Sunday, January 16, 2022

Moths to a Flame - Part 7, San Juan


Day four starts like the others, I’m awake before daybreak. Once again I’m on deck as soon as I’m dressed. A beautiful, warm December morning due east of Las Galeras, Haiti. Clear skies but the wind has barely subsided, it is still whistling through the railing. I checked my cellphone app for all the technical details that most other passengers couldn’t care less about. We are eight hundred and eighty-five miles from Ft Lauderdale and have only eighty-eight miles to go. We should pass the famous Castillo de San Felipe del Morro sometime around two in the afternoon. The afternoon is perfect as the sun will highlight the side facing the channel as we enter. This is, to me the prettiest and most symbolic port entry in the Caribbean, and this time our balcony stateroom will be facing the iconic fortress as we enter the harbor.

During the day we had the opportunity to chat and joke with our wait staff, shop sales people, and several ship’s officers. Everyone was masked all the time the entire cruise, so we quickly learned to read eyes. The eyes speak volumes, and we saw eyes from Indonesia, Venezuela, the Philippines, Korea, and just about any country you can think of. The eyes all speak the same language. We met another Daniela from Venezuela who now lives in Colombia, and still another Daniela who was from Chile, just west of Bariloche, Argentina, where Dany of Supernova Duo call home. We met Feliz, from Manila in the Philippines, who went to hospitality school in Arkansas. Our drink hostess, who was from Korea, told us all how to distinguish Asian nationalities as westerners are at a loss when it comes to the many different far eastern styles and features. “It’s how we cut our hair,” she said, her eyes dancing at her chance to tease our group. We were as at ease with them as they were with us. With only five hundred passengers on a ship that usually carries over two thousand passengers, everyone a chance to interact with other, passengers, crew and staff with a cordiality we had never seen on previous cruises.

I double checked the battery for my camera as well as our cellphones as we approached the coast of Puerto Rico, the mountains behind San Juan visible well before the port itself. The pilot boat approached on our port side – that’s sailor talk for the left side – burying the bow in the heavy swells. It passes and turns behind us to come alongside out of the wind on the other side of the boat. We’ve slowed considerably to allow the pilot to make the transfer, but seas are very heavy. Being on the leeward side makes it easier, but not by much.

A deep-sea fishing boat, probably in the thirty-two foot range, not more than a mile away, disappears from sight regularly in the deep troughs, only its outriggers visible above the waves. We watched the small boat for several minutes wondering just how much Dramamine it would take to go fishing with them.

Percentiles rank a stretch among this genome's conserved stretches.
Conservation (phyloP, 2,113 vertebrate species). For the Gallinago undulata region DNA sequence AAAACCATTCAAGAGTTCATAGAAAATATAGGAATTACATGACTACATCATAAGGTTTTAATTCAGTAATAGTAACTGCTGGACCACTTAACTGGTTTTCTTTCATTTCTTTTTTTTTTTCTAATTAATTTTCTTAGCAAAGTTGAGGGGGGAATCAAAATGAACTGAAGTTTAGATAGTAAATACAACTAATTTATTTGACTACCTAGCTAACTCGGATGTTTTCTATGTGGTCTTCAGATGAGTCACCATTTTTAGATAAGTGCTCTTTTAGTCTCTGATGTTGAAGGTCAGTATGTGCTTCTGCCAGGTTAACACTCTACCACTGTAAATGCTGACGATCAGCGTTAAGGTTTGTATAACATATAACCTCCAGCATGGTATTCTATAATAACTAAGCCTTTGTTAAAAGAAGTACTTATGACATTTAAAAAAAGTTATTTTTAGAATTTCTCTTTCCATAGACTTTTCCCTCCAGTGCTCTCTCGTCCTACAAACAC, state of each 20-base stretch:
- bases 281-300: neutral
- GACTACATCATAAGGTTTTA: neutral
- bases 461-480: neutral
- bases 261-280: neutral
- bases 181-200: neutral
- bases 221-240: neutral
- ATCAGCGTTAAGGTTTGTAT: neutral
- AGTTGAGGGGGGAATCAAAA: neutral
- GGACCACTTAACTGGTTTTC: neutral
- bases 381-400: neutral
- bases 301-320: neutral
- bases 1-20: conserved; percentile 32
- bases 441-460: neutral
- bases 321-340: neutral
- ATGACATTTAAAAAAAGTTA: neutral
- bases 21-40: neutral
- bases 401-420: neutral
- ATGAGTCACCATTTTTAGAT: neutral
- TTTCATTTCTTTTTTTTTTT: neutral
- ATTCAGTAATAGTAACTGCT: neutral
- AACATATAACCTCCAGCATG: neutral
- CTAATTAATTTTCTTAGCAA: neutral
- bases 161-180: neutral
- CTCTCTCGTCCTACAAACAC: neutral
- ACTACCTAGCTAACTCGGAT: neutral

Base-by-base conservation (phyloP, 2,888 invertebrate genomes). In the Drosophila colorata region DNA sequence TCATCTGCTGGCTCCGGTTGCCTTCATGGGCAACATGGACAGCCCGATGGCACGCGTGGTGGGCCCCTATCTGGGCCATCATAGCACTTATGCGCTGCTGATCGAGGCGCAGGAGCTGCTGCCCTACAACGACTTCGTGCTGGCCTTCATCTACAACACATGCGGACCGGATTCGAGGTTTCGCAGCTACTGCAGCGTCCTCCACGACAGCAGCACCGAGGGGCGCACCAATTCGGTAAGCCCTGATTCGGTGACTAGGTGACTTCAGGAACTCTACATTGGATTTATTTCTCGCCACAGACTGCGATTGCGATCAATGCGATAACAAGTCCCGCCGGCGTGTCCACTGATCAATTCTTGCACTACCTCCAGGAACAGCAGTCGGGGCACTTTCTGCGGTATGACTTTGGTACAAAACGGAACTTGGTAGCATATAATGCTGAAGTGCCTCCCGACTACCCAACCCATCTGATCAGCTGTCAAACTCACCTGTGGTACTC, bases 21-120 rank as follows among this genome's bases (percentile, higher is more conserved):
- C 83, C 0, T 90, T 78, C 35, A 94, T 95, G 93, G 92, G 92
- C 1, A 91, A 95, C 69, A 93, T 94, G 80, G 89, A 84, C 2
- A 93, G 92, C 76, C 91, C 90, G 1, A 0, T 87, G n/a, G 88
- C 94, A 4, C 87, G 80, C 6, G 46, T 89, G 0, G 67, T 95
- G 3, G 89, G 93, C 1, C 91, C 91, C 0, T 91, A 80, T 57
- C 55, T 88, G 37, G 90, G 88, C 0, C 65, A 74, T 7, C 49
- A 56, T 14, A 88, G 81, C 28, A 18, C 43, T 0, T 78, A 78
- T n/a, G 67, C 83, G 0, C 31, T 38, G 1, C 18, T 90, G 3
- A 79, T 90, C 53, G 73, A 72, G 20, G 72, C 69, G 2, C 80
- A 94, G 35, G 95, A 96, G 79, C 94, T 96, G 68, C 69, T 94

Old Town San Juan was a marvelous surprise the first time we were here, and we planned our walking tour to include El Morro, but the sporadic rains started before we disembarked and turned into a constant reason to duck for cover. We did some sightseeing through parts of town in between rain showers, but cut our tour short and headed back to the boat. If you want to find a drugstore, all you have to do is watch for the long lines as it seems that is the first place everyone from the ships go. The Walgreens at the foot of the pier does a bang up business every time a cruise ship docks. The first sign you see when you step onto the pier is a warning sign about the one hundred dollar fine for failing to wear a mask. Everyone in every store we stopped in was masked. The crew and staff of the boat were on a tight leash due to the COVID restrictions, and were restricted to crew members only outings.

We had dinner in the main dining room which was even emptier than usual. Dave, our waiter who has been with Celebrity Cruises for over eighteen years, welcomed us warmly as usual, our preferred drinks waiting as we were seated. The service on the Millennium is superb. To our unbridled relief, this cruise has been the perfect antidote to the last one we took some seven years earlier.

We were back on top by midnight to watch as we departed the brightly lit city. Another Celebrity ship, the Constellation, which joined us earlier along with Carnival’s Magic, shoved off just before we did. The two ship’s Captains did a long tete-a-tete with the ship’s horns to the delight of the passengers on deck. We were disappointed to find El Morrow is no longer well lighted at night and the marvelous structure is no longer dominate in the darkness as we sailed out the channel. No problem, we joined the dance party on the pool deck. Always a way to enjoy the moment. Definitely not a Geritol cruise.

Next: St. Croix

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